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when I touched him; he seemed to have been hit in
several places. His companion whispered huskily:
"Get a rope.35 As I clambered heavily up the bank I
noticed that it had stopped raining. Robson was
peering out of the trench; he sent someone for a rope,
urging him to be quick for already there was a faint
beginning of daylight. With the rope, and a man to
help, I got back to O'Brien, and we lifted him up the
side of the crater.

It was heavy work, for he was tall and powerfully
built, and the soft earth gave way under our feet as
we lugged and hoisted the limp shattered body. The
Germans must have seen us in the half light, but they
had stopped firing; perhaps they felt sorry for us.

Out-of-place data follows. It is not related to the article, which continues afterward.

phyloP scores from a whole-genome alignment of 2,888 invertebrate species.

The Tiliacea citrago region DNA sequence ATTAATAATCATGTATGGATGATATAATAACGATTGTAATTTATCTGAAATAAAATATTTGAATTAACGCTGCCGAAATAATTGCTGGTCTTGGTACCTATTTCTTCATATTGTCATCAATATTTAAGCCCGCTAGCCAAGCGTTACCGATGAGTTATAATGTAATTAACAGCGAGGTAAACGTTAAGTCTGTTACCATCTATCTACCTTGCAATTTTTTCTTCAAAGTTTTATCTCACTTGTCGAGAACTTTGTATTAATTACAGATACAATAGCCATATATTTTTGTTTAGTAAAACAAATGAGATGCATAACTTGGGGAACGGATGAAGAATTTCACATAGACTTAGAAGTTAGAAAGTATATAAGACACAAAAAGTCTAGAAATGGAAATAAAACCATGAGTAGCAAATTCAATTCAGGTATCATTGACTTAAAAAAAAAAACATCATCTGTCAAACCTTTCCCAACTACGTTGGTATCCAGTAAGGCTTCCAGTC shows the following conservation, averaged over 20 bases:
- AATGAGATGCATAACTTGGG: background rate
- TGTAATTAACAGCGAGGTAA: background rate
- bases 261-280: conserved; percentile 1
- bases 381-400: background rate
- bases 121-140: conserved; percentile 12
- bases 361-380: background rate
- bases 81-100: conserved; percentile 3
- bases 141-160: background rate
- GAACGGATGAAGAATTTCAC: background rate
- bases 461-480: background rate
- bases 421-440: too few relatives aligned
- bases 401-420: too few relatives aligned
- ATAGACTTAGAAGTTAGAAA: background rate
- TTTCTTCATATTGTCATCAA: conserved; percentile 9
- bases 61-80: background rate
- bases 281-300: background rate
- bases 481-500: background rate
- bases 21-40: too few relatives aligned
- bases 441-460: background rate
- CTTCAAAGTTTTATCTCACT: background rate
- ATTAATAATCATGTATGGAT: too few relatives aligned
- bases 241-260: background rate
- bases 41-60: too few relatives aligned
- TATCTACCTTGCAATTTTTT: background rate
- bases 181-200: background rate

At last we lowered him over the parapet. A
stretcher-bearer bent over him and then straightened
himself, taking off his helmet with a gesture that
vaguely surprised me by its reverent simplicity.
O'Brien had been one of the best men in our Com-
pany. I looked down at him and then turned away;
the face was grotesquely terrible, smeared with last
night's burnt cork, the forehead matted with a tangle
of dark hair.

I had now accounted for everyone. Two killed and
ten wounded was the only result of the raid. In the
other Company sector the Germans had blown in one
of our mine-galleries, and about thirty of the tunnel-
ling company had been gassed or buried. Robson
had been called there with the stretcher-bearers just
as the raid began.

Nothing now remained for me to do except to see
Kinjack on my way back. Entering his dug-out I
looked at him with less diffidence than Fd ever done
before. He was sitting on his plank bed, wearing a
brown woollen cap with a tuft on the top. His blond